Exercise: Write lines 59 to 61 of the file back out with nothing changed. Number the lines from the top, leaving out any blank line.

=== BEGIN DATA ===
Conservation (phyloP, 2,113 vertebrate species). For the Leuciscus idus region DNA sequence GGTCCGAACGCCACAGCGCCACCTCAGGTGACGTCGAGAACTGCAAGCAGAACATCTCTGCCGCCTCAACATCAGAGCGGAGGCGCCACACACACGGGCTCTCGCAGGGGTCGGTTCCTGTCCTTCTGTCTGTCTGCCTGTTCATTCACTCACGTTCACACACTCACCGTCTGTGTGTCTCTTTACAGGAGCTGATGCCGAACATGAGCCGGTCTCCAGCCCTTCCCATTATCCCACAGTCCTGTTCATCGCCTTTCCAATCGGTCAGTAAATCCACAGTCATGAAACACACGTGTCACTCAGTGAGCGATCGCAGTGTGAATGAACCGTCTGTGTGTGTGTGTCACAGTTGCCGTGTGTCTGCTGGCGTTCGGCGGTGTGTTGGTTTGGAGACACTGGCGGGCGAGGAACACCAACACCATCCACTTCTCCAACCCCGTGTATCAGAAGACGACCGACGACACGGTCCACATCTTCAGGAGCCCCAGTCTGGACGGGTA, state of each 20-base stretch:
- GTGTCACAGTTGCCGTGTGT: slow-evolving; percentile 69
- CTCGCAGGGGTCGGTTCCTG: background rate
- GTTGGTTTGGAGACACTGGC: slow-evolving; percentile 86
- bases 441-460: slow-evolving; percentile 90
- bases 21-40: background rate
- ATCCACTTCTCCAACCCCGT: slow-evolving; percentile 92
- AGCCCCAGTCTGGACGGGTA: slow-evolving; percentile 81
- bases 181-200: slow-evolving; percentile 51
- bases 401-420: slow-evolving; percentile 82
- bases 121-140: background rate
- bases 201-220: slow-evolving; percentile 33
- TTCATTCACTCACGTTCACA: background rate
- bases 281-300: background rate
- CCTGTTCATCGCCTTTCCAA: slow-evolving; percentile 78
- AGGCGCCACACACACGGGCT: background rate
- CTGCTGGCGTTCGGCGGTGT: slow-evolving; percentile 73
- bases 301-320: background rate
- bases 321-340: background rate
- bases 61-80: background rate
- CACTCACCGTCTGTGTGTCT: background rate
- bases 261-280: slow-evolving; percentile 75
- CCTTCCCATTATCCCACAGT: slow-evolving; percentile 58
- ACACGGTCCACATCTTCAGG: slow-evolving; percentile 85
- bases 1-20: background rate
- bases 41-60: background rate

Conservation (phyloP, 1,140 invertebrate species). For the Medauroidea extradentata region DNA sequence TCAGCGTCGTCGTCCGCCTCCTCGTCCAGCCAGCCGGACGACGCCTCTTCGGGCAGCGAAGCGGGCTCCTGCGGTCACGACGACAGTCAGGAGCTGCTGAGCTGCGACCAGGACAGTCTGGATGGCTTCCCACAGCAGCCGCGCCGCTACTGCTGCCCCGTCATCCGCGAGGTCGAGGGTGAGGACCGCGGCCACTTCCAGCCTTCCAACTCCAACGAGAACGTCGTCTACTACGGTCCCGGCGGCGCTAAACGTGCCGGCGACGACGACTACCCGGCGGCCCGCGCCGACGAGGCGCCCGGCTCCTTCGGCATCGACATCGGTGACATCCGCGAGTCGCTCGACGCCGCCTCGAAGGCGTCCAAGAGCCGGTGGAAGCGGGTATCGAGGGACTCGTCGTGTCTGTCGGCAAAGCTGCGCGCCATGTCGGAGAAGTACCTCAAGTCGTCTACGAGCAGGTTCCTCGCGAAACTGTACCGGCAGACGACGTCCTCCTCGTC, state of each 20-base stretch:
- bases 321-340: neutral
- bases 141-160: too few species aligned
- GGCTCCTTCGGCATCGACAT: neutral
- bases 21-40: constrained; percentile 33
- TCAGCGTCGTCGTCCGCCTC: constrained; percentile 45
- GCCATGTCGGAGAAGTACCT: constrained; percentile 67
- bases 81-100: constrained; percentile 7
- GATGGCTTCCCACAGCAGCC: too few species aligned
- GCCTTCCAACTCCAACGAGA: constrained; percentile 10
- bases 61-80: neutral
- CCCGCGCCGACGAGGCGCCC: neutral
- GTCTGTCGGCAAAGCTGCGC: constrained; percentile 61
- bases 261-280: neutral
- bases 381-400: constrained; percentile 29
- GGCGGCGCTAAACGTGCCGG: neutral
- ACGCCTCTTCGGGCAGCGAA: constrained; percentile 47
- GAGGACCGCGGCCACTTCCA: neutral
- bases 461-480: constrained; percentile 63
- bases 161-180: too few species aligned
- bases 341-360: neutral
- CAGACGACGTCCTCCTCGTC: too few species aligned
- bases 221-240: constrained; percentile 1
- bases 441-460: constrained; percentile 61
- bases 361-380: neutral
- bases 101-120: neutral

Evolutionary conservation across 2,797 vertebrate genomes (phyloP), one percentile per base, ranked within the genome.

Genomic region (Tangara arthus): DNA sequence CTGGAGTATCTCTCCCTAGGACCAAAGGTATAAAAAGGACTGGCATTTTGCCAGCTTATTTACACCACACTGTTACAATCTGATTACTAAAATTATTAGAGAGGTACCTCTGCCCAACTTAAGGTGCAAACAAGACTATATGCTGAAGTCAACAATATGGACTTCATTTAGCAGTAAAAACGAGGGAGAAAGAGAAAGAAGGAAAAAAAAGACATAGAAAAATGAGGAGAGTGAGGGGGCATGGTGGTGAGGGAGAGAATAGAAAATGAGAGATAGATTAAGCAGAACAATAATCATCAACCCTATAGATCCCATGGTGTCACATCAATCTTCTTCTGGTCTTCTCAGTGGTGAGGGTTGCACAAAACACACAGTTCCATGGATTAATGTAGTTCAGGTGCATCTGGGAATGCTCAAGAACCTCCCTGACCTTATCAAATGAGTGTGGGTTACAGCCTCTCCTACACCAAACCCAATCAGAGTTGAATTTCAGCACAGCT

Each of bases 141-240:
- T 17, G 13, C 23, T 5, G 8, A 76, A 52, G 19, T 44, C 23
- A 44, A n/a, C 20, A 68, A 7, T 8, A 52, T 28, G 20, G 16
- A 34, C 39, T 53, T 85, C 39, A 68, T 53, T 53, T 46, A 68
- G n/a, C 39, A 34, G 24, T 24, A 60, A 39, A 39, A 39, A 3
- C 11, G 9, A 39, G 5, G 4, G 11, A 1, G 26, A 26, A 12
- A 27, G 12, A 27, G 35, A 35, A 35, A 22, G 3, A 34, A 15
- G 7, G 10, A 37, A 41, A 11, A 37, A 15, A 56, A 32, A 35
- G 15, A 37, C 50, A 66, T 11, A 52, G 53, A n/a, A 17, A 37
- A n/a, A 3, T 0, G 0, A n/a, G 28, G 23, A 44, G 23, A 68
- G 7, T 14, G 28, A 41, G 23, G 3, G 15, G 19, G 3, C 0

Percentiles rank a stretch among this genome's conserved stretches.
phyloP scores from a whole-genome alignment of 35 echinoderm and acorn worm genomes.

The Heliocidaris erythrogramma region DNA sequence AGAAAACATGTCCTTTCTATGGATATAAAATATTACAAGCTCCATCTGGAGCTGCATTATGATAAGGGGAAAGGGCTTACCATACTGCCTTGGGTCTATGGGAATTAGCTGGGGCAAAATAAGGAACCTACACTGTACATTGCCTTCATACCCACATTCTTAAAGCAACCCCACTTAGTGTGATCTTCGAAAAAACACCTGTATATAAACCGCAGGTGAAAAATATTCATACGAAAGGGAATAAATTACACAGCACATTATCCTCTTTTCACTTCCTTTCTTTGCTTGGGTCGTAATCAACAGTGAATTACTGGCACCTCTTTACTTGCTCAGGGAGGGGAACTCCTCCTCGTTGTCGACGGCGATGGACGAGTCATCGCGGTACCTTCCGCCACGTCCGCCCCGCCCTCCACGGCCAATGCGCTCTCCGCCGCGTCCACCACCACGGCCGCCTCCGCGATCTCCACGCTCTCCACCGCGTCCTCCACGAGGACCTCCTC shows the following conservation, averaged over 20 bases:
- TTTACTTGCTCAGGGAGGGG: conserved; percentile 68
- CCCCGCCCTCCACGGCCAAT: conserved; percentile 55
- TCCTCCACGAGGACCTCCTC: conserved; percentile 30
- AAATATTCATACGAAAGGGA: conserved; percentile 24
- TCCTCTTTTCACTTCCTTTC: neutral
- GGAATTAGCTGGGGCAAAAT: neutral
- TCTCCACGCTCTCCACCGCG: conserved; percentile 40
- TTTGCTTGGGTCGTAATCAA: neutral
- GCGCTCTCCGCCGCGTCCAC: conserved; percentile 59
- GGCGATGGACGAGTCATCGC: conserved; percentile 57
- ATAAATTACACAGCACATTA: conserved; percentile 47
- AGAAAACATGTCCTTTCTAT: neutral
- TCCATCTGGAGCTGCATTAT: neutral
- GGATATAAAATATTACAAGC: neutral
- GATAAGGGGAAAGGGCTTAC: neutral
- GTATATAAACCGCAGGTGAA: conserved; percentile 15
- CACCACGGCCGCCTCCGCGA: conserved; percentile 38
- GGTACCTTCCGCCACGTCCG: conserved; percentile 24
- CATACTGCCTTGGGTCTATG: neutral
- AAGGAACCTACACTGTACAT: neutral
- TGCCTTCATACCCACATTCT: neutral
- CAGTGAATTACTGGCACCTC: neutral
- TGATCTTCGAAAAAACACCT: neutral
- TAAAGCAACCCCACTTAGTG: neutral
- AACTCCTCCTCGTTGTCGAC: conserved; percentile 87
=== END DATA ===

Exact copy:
- G n/a, C 39, A 34, G 24, T 24, A 60, A 39, A 39, A 39, A 3
- C 11, G 9, A 39, G 5, G 4, G 11, A 1, G 26, A 26, A 12
- A 27, G 12, A 27, G 35, A 35, A 35, A 22, G 3, A 34, A 15